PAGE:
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FORT COLLINS, Colo. -- A Fort Collins church wants to provide 24/7 lockers for the growing homeless population. But for months, the city and neighbors have been pushing back, so now the church is taking its case to court.
Denver7 looked at the issue last July after the planning and zoning board approved the lockers, but since then, the city has added restrictions.
So now, we are hearing from the pastor, the city attorney, neighbors and people experiencing homelessness to get a 360 view of the ongoing debate.
"I am homeless, and I stay in the shelter," said Mendy, who has been experiencing homelessness for nearly a year. "You're struggling to find where to put your stuff."
Everywhere she goes, Mendy's belongings go with her, except for a few months last year.
"This is the locker that I had," she said, pointing to a now-empty locker behind the Fort Collins Mennonite Fellowship. "When I heard we could no longer use them, I remember [saying to myself], 'What am I going to do? How am I going to haul all my stuff around?'"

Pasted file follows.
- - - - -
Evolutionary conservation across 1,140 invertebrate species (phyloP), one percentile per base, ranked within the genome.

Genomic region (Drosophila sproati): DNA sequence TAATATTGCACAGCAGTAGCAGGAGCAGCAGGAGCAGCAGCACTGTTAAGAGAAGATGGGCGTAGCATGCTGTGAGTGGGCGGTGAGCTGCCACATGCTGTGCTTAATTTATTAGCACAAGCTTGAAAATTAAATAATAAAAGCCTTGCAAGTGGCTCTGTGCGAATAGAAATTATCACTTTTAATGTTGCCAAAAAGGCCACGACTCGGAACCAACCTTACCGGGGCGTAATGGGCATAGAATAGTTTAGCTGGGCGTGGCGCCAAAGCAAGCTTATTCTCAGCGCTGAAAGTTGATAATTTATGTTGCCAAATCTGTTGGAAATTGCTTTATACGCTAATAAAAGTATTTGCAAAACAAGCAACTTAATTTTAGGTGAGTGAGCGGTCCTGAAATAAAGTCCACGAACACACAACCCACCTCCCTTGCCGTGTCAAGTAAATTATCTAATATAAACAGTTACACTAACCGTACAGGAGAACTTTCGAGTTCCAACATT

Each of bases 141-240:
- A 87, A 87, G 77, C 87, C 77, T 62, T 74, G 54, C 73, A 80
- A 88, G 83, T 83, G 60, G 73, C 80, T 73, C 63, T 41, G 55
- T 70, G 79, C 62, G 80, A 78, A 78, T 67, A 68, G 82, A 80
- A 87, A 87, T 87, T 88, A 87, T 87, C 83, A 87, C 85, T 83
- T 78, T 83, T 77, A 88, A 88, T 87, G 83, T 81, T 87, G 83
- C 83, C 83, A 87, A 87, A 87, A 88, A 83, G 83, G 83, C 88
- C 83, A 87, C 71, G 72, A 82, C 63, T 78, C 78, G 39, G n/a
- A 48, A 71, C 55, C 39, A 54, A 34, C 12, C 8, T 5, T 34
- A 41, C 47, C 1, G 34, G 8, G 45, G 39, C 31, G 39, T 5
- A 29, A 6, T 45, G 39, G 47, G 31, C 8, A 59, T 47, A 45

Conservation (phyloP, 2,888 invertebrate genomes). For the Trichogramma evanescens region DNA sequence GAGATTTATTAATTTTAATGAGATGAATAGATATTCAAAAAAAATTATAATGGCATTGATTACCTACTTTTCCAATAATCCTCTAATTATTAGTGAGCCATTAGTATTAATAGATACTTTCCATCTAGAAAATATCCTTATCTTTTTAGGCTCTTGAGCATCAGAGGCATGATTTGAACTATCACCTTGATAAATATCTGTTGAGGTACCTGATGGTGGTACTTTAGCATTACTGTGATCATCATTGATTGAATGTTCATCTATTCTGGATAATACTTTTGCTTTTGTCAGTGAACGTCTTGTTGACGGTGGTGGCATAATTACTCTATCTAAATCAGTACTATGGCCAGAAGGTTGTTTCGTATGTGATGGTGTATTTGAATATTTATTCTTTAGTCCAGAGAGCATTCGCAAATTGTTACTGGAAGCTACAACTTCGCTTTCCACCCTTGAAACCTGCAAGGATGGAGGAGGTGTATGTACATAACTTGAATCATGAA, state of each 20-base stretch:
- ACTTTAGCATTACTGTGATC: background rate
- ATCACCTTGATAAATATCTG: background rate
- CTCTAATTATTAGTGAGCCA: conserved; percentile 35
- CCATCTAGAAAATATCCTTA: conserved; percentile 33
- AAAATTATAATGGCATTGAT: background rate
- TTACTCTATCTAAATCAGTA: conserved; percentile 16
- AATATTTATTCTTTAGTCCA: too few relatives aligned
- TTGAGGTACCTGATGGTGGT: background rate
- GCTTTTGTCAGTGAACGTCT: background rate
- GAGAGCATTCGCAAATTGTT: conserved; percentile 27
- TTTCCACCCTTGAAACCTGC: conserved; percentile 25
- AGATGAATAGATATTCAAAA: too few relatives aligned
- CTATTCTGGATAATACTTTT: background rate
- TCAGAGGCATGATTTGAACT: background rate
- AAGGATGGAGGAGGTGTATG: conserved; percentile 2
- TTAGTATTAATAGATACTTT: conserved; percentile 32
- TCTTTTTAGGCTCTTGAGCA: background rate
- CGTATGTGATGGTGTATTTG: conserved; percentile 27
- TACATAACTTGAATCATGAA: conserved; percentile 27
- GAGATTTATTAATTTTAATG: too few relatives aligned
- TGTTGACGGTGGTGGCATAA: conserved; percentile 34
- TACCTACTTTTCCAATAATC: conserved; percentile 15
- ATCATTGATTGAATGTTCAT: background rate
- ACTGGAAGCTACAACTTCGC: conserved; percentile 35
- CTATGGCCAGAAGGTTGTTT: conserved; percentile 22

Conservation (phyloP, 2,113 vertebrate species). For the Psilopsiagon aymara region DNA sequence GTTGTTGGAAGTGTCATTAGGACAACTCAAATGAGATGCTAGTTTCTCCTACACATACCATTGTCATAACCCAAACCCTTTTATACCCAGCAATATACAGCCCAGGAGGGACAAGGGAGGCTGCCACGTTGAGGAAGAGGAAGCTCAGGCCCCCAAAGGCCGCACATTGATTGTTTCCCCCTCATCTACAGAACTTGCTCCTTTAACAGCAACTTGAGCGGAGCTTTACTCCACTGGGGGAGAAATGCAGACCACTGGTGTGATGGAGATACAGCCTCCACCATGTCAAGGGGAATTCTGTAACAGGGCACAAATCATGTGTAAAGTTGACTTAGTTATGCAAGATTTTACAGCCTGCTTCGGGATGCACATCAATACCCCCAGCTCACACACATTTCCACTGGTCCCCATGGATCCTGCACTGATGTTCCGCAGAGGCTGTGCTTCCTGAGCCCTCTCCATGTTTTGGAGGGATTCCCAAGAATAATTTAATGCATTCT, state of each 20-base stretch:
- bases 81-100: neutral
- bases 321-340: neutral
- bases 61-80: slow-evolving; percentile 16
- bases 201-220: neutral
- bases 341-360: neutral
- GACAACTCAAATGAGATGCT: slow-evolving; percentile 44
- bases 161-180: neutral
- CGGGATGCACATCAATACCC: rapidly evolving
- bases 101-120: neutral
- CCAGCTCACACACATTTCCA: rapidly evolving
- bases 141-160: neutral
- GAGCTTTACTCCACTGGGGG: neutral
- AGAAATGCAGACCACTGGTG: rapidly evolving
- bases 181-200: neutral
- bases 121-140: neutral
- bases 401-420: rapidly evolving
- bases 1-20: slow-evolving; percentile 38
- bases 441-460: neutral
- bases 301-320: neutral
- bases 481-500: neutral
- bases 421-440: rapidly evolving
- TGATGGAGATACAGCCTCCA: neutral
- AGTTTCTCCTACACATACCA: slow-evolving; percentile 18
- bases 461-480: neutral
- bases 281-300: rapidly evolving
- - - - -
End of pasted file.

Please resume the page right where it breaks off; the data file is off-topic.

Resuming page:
Pastor Steve Ramer said that after neighbors appealed the lockers last year, the city council added new restrictions, limiting their use at night and requiring someone with the church to be on site when the lockers are available.
"It's just not possible for us to have someone here 12 hours a day, seven days a week," said Ramer.
So, the church filed a lawsuit accusing the city of religious discrimination.
"We follow the teachings of Jesus, and Jesus in our understanding is pretty clear: Do unto others as you would have them treat you. That's why we do this," said Ramer.
The city attorney declined our interview, citing a policy not to comment on pending litigation. However, in a statement to Denver7, the city attorney's office stated that they hope to reach a compromise or settlement before the case goes to trial.
In past meetings, neighbors have talked about an increase in crime, and Fort Collins Police sent Denver7 numbers showing more calls to the address in the months the lockers were open.
Neighbors said the lockers wouldn't address the larger problems. Patrick McArdle said he has been forced to call police several times because of noise and criminal activity outside the church.
"I think some people are taking advantage of the church's generosity," said McArdle, who suggested there just needs to be more structure and monitoring. "I've seen some people with young children doing drugs of different types. I've seen someone overdose in the front. I think the problem runs a little bit deeper than the lockers."
For people experiencing homelessness like Mendy, the 24/7 lockers were a Godsend while they were open, and if the church can't provide them, she asked, who will?
"It's amazing that we can come here be fed here and shelter, but we can't have any items that we need," she said. "It's ludicrous."